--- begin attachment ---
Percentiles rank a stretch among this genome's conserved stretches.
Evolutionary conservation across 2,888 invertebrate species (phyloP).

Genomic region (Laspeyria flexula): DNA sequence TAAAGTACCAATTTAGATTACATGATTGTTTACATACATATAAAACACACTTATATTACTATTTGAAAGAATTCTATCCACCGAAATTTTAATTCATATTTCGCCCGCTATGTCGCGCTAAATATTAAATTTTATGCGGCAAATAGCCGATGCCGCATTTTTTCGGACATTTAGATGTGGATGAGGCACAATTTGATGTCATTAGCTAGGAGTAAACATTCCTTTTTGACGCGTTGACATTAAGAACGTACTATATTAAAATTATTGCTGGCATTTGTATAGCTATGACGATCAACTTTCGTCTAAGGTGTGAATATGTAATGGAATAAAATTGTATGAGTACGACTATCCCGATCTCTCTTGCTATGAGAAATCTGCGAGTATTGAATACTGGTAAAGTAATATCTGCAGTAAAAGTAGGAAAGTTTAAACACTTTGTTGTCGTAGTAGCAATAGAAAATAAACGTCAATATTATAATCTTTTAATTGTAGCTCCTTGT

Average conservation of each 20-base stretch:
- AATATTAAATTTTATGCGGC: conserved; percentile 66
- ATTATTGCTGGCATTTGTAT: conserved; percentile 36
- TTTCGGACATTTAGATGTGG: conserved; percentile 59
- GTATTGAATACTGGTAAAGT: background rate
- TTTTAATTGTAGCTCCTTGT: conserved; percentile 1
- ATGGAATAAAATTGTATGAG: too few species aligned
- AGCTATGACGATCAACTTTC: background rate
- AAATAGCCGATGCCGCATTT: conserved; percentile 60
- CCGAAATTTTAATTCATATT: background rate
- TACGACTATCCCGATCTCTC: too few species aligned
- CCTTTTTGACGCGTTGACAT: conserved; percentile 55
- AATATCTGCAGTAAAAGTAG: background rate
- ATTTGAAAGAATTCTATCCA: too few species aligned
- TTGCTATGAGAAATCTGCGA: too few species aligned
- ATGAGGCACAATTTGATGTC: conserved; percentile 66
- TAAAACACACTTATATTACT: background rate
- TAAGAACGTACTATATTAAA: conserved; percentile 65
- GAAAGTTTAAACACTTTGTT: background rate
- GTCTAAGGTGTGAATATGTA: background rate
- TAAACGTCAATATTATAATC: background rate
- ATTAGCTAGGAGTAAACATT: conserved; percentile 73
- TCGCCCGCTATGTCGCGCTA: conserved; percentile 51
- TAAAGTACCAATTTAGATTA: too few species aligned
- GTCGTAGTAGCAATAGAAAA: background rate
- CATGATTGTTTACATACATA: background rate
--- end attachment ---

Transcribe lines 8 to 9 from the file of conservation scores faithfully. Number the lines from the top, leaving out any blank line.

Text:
- GTATTGAATACTGGTAAAGT: background rate
- TTTTAATTGTAGCTCCTTGT: conserved; percentile 1